We did see older ones flouting the rules here and there as well. There was one woman in her 60s or so, who pulled her mask down during the queue for BTMRR except when there were CMs present. When the ride started, down came the mask again. While on the ride, she was waving to someone waiting for her on the ground; she pulled her mask down further and was making faces at the person in kind of a defiant look-at-me-I’m-not-wearing-a-mask manner.
Regardless of one’s feeling about the need to wear masks, by entering the park each is silently agreeing that they will wear masks except when eating and drinking while stationary. IMO, when they break that rule it is tantamount to lying and reneging on a contract. If you can’t comply with that rule, that’s fine; just wait to go at a time when it is no longer required.
Also, it’s not like breaking a rule such as not chewing gum where the worst-case scenario is that a guest needs to take several minutes to scrape it off their shoe. If one breaks the mask rule, it could potentially kill someone. So, it would just drive us crazy that there were some who were so incredibly disrespectful. But, again, most complied with the mask rule.
Food: We ate at several restaurants during our trip. You are allowed to take your masks off at the table, but if you need to get up and, say, use the restroom, you would need to put your mask back on. Sometimes it was difficult to figure out where to place your masks in the meantime without contaminating them. You hate to just set it on the table. A couple of restaurants preemptively provided a solution: At The Wave, they provided a small plate on which to place your mask, and at Paddlefish, they provided a small bag. Everywhere else, you just had to figure it out on your own.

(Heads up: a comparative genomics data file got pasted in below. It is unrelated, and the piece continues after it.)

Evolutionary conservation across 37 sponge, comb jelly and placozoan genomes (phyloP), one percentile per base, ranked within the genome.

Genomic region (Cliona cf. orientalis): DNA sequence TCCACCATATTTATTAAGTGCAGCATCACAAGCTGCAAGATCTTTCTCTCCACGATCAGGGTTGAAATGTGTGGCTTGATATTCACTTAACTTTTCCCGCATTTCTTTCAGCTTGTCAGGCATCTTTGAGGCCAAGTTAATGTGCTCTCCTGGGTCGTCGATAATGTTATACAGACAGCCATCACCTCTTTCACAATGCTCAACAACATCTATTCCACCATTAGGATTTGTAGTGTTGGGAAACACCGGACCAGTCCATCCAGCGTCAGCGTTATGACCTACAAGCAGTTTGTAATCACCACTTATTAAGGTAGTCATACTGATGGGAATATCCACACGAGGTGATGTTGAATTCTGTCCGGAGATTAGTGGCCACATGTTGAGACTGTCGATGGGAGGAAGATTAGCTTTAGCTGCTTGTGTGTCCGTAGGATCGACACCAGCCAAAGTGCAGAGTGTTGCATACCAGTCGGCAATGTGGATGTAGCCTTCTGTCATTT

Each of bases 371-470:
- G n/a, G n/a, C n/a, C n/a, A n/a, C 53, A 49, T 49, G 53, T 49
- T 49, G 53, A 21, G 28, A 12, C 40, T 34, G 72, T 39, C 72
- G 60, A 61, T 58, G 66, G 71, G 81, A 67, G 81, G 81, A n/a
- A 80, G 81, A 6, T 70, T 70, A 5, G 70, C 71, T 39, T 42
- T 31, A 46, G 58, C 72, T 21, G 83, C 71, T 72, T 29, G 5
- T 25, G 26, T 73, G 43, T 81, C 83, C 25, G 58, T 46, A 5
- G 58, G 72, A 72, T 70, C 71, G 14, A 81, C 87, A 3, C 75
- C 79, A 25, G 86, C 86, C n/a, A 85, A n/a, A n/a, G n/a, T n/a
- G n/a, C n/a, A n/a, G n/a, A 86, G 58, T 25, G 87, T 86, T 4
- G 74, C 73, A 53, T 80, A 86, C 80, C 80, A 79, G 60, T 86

The menus were understandably somewhat limited, and some restaurants were not open at all. We stayed at CB and ate food from the Marketplace a few times. Instead of putting the food on plates, they would put it in small, brown boxes. Some dishes were fine for this, but it was difficult to eat others (i.e., Mickey Waffles) this way. At all the other restaurants, the presentation of the food was similar to our experience in the past.
We had a weird experience at Regal Eagle. A teenage girl at the table next to us vomited on the floor. The other teens with her took her home, while the adults stayed at the table. It took several minutes before the CMs cleaned it up. It was quite disconcerting.
Note: If you like salt on your food, you have to ask for it. They are not currently leaving salt and pepper shakers on the tables, but they will bring you the little packets upon request.
Hand Washing: There were a few hand-washing stations throughout the parks. The soap in the regular restrooms didn’t lather up very well at all. I’d usually wash for 10 seconds, rinse, and then wash for another 10-15 seconds again just to be safe. I didn’t see any other men washing for 20 seconds. Some would wash for 5-10 seconds, others would just rinse, others just bypassed the sinks altogether. This is gross at any time – but it is especially appalling now.
Note: The soap at the hand-washing stations seemed to lather up much better than that in the restrooms.
Sign at entry: One thing that I found a little humorous was the sign at the entry of the park. It recommended that if you had a temperature, if you felt nausea, if you had diarrhea, if you have a cough, if you had a headache, that you not enter the park. I understand the point of the sign, but it pretty much describes the symptoms I have at one point or another on every trip to WDW that we’ve done so far. (This time, though, I actually felt better than I have on previous trips.)
How am I feeling now?
To be honest, I am feeling a bit crummy right now. (My DW seems to feel fine, though.) I have a bit of a headache, I feel a little dizzy, and I feel warm. (I took my temp just out of curiosity, and it’s fine.) I am currently chalking it up to the unhealthy (but tasty) food I’ve eaten over the past couple weeks. the late arrival last night, knowing how much catch-up I now need to do, and the PDD (post-Disney depression) that we all experience after a trip to WDW. I’ll post an update in a couple of weeks to let you know how we’re doing at that point.
It has now been two weeks since I got home, and I’m feeling fine. The crummy feeling after I returned is gone. Now I just need to lose the weight I gained from all the yummy food there and, of course, plan my next trip.